There is so much we can learn from others outside of our subject specific field. Topics like classroom management and using technology in the classroom often transcend subject specific parameters. Building rapport with students, organizing your classroom, and engaging activities can all be modified to fit your specific grade and subject area. If there is someone you identify with, there is plenty to learn and make your own even if it is unlikely that there will ever be a time in which you collaborate on a project with your class and theirs.
Technology has changed the way we run our classrooms—why wouldn’t it change the way we view mentorship?
With more and more teachers turning to social media platforms like Instagram and Facebook to share their resources and what is working in their classroom, the opportunity to find your virtual mentor means you are no longer limited to someone you know in person.
While you may not have a formal mentorship with this person, one that a district will give you credit for being part of, that doesn’t mean that you shouldn’t look in this space. Is there someone who’s IG stories you always check out because they share the best ideas that you then go on to use in your classroom? Sounds like you may already have a virtual mentor, you just never thought about it him/her using that language before!
You know how busy teachers always are. There are truly tons of tasks that need to get done at any time. As a result, you try not to seek out your mentor because you don’t want to bother them or take them away from the things that they need to be doing during that valuable prep period or after school. You don’t want to be one more thing to add to the list.
Sure, there are probably certain topics that you could troubleshoot all on your own and you should. Being a good mentee is knowing when to ask questions and what to ask questions about. But don’t let the idea that you are bothering your mentor actually serve as a convenient excuse for you not to seek the help or guidance that you know that you need.
Need more reassurance? Studies show that mentor teachers actually find the relationship rewarding. Some have cited that they have learned from the fresh perspective of their mentees while others enjoy the role of mentor as, after all, it is really just another avenue to what we are already doing: teaching.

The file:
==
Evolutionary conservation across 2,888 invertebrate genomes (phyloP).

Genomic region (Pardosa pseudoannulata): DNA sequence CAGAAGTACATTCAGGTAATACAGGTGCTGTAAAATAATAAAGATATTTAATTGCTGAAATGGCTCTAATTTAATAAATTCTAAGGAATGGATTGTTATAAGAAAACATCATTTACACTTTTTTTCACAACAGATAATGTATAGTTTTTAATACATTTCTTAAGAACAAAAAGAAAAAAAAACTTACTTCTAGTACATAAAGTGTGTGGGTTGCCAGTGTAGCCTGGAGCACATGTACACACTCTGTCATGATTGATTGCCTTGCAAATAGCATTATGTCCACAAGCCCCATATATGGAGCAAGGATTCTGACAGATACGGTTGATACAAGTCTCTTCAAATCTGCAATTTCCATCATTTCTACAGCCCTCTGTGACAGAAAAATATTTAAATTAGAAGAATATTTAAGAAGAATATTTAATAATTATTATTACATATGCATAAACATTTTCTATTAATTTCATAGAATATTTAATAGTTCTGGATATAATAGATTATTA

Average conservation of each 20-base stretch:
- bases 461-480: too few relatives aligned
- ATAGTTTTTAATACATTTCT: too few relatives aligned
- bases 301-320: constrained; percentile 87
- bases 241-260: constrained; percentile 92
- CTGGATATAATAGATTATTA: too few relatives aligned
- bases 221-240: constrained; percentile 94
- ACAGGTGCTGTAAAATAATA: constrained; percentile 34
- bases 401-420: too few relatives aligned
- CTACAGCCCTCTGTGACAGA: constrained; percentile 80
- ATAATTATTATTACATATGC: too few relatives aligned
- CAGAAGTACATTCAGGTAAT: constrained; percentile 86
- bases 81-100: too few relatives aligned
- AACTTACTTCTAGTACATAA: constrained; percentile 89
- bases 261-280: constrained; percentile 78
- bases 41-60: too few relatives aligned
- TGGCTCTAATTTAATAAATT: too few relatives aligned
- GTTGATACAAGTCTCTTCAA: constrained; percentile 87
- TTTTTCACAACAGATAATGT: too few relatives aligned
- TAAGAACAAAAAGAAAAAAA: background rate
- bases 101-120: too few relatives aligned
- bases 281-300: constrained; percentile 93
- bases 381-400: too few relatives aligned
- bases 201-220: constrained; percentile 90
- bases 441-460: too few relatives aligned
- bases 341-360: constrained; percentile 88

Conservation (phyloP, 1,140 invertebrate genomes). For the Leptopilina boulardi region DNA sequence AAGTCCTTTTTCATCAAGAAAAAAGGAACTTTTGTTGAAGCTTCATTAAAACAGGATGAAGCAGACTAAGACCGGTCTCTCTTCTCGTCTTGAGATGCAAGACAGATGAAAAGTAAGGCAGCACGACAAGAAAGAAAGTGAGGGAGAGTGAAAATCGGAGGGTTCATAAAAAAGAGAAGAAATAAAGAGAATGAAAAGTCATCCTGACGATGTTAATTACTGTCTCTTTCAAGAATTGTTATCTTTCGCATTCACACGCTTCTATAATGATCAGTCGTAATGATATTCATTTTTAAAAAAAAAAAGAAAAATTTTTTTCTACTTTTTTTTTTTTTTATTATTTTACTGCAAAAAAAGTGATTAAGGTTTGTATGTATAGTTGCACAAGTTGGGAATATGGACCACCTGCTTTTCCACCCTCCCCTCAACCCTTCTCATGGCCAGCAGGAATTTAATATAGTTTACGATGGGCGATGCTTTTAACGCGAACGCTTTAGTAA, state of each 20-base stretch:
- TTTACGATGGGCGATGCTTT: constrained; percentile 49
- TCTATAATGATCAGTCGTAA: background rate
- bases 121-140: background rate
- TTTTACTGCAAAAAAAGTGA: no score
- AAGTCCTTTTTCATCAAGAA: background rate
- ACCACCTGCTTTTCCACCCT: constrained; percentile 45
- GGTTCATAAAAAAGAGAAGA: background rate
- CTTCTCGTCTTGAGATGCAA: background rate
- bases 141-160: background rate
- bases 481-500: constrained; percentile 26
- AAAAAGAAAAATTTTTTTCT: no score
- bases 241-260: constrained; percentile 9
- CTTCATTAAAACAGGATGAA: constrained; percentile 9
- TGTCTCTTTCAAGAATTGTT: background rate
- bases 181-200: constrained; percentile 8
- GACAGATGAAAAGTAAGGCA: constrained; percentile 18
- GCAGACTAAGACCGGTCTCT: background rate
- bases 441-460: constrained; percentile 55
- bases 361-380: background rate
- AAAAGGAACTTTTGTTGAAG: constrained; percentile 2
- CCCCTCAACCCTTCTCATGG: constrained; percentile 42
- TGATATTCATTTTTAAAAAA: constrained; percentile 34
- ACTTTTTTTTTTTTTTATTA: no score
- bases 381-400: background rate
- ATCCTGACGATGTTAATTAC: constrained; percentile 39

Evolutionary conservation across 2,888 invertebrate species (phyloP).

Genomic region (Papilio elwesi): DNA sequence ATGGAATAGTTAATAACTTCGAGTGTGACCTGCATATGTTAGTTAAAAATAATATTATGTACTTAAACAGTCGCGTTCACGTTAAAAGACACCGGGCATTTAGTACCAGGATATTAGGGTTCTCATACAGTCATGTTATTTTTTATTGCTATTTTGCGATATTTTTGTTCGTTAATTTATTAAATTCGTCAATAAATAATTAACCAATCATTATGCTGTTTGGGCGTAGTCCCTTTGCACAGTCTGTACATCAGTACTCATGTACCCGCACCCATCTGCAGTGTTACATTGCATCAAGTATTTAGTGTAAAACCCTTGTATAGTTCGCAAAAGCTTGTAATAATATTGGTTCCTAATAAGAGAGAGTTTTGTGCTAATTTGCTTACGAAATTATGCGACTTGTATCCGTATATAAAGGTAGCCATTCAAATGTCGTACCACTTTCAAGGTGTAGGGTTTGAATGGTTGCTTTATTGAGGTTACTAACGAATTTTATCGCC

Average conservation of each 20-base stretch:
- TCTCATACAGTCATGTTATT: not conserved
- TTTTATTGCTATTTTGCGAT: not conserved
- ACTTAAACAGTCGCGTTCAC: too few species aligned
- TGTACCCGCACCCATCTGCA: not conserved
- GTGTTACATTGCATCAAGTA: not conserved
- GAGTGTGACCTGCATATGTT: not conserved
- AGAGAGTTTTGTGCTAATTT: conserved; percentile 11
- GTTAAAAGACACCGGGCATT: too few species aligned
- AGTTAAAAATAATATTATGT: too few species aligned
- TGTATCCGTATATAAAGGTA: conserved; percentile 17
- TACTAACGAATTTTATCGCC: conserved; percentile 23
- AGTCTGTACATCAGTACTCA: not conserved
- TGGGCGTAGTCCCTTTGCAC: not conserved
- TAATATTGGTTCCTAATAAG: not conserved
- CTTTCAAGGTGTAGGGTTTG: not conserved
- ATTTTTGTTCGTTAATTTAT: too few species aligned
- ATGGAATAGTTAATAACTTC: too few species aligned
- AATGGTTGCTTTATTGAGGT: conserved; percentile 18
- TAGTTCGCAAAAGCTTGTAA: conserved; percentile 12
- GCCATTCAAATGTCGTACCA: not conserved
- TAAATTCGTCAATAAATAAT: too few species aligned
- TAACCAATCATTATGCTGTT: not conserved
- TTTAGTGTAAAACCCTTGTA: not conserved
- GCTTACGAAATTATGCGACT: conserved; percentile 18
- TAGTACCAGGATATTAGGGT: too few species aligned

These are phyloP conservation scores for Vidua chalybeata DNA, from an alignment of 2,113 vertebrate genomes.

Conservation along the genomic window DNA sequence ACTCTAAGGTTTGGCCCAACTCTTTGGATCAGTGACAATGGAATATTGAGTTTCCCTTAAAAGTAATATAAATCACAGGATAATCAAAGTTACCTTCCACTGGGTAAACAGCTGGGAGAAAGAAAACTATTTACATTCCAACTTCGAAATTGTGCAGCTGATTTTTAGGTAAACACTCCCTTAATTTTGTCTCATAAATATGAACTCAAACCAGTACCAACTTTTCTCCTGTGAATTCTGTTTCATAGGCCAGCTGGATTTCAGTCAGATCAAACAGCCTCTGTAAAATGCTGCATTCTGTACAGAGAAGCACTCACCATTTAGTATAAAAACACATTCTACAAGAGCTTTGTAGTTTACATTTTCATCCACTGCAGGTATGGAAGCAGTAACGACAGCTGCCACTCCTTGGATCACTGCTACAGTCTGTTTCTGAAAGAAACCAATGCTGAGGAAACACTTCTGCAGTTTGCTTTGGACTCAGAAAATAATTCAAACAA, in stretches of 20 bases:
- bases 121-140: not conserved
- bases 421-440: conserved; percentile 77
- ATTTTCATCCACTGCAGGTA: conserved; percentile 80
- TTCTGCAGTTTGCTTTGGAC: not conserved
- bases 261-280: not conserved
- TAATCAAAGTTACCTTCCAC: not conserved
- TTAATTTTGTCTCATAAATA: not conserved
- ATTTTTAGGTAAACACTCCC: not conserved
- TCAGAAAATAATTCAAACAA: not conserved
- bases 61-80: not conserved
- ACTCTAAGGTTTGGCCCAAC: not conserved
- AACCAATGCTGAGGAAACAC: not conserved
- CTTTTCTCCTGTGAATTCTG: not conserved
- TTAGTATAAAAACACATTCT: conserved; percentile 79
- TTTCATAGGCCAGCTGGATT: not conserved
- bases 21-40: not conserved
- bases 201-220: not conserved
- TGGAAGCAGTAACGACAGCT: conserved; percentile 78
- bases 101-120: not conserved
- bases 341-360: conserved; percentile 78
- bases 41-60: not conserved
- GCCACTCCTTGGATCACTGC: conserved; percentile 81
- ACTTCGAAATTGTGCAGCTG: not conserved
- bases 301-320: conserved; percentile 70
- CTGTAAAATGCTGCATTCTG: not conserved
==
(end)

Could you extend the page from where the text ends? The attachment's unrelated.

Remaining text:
Because the mentor teacher is typically more seasoned, we may assume that that means they know exactly what we as mentees need, but for a variety of reasons, this may not be the case. This may be the first time that they are serving in this capacity. They may not have training on being a mentor. They might have been teaching for such a long time that they don’t recall the exact issues that someone who is new to the field or the district might find stressful or difficult. Alternatively, they may be nervous about coming off condescending and as a result they don’t opt to explain things that their mentee wishes they would mention off hand (how to deal with jams of that finicky copy machine on the second floor, for example).
No matter how long your mentor has been a mentor for, mentees should feel comfortable asking questions and for advice because your mentor is likely full of great information and insights-- but they might not realize that that is what you most need.
Did you suddenly realize that you already had a mentor when you read #3-- it just had never dawned on you before? Whether it’s an education influencer on Instagram, Facebook, or anywhere online, you have found your person and you are already learning from them on a regular basis. But if they don’t even know that you are their mentee, how can you reciprocate so that way both parties truly benefit as happens in in person mentor/mentee relationships?
Whether your ideal mentor is two classrooms down from you or on the other side of the country, taking part in the mentor/mentee relationship is mutually beneficial and should always be a part of the larger teacher wellness conversation.
At Teach On A Mission, we are officially here to start changing the narrative on how teachers are supported, and we couldn't agree more with Danielle that whether your mentor is next door or across the globe, they can still have great impact on your wellness, and therefore how you show up in the classroom.
Thank you so much to Danielle for her insightful words, and I hope you can head over and check her out at EDverything.com.
Don't forget about my all new free, online masterclass, "How to Structure Your Blended Classroom," for a quick way to get support in the crazy schedules we currently find ourselves in.
Until next time,